What Are You Feeding Your Skin?

What Are You Feeding Your Skin?

Topical Nutrition: Who’d Have Thunk It?

I hear a lot of people say they get tired of swallowing supplements all the time.  Personally, I enjoy taking supplements.  I know the distinct health benefits of everything I’m taking, so I get excited knowing that I improve my health in specific ways when I take them.  Having said that, I don’t take handfuls of supplements, only a few targeted nutrients I know my body needs.  But, I also have my favorite topicals that I’d never want to replace.

So, I get it when new clients hauling bags of supplements tell me, “I hate taking pills all day!”  I would too.  First I think you need to look at why you’re taking so many.  Sometimes it’s necessary in the short-term but most commonly we have people taking a few things they heard about on a talk show, some supplements their friends swear by and a few that they read about in some health magazine.  I’m all for taking control of your health but make sure you know what you’re doing.  Now… I’ll get off my stump… back to taking too many pills.  Aside from other methods like liquids, powders and drops, topical applications are a wonderful alternative and in some cases are more effective.

Exchange Through Skin.

We talk at length about the skin being the largest organ of detoxification. The skin acts as an incredibly capable barrier, primarily keeping the inside in and the outside out.  But it quietly assists in detoxifying all day long.  The pores of your skin open up and release toxins each and every day, more so when you sweat via exercise, sauna or with a fever.  Sloughing of dead skin cells also serves as a method for discarding unwanted toxins.

But… we need to consider what we’re putting on our skin because this essential barrier is not as impermeable as we’d like to think.  Passive absorption of whatever is on the skin occurs quite readily.

Second Mouth.

Bear with me, and for a moment, think of your skin as your second mouth.  Regarding the ingredients in your favorite lotions, potions, creams and cosmetics, for the most part you wouldn’t want put them on your skin if you wouldn’t want to put them in your mouth.  (Clearly, we’re overlooking taste and just considering ingesting the ingredients.)  When you look at topicals from this perspective, if you’re like me, you might make some drastic changes to your skin care routine!  As your second mouth, skin readily absorbs nutrients and chemical compounds, so consider what you’re feeding it.  Of recent media fame is sun tan lotion.  I’m no expert here but as a consumer I have great concerns about the poor regulation of the ingredients found in these topical products.  I think we all should especially with our children.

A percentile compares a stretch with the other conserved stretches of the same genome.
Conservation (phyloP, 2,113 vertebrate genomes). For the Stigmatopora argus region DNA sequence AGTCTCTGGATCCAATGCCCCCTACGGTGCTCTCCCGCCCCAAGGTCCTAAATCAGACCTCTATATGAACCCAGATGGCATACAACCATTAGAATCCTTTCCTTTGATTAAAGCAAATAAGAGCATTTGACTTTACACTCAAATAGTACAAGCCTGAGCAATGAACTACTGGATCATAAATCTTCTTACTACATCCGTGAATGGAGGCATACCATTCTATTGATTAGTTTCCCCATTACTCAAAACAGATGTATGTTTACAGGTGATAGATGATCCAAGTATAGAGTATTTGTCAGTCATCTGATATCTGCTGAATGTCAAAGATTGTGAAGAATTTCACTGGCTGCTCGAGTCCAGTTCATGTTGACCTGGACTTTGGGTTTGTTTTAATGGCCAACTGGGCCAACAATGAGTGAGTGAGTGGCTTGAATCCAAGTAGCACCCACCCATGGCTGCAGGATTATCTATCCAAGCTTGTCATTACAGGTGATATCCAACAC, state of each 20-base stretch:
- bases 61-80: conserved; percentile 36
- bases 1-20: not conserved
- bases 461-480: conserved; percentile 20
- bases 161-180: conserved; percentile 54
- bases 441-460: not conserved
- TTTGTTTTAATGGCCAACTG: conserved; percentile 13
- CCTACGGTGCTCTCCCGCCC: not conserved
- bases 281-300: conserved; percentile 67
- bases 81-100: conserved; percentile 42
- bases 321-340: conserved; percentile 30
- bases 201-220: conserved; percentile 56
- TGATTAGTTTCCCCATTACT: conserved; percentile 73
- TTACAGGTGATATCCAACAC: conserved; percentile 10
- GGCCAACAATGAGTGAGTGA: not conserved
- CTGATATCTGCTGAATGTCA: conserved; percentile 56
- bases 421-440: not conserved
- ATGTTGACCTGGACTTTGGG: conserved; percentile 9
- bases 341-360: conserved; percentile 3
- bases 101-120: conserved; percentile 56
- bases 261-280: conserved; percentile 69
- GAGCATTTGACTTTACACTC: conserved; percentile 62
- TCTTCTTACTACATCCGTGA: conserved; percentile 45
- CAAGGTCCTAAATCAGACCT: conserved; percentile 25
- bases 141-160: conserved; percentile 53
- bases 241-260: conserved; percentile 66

Skin Nutrients We Like.

Magnesium is one of the most widespread mineral deficiencies (Studies suggest from 48-75% of Americans are deficient… good chance that means you and me).  Magnesium deficiency is associated with muscle tension, anxiety, high blood pressure, restless leg syndrome, blood sugar issues and on.  Magnesium is one of the most essential cofactors in the biochemical workings of every cell in your body.  Epsom salt baths are a great and inexpensive way to absorb magnesium through the skin.   There are also topical magnesium gels, lotions, cream and oils when you are not in the mood for a bath.  These have great value as local applications like applying to relieve specific tight muscles and there’s no laxation effect common with poorly absorbed forms of magnesium.  Sounds good to me.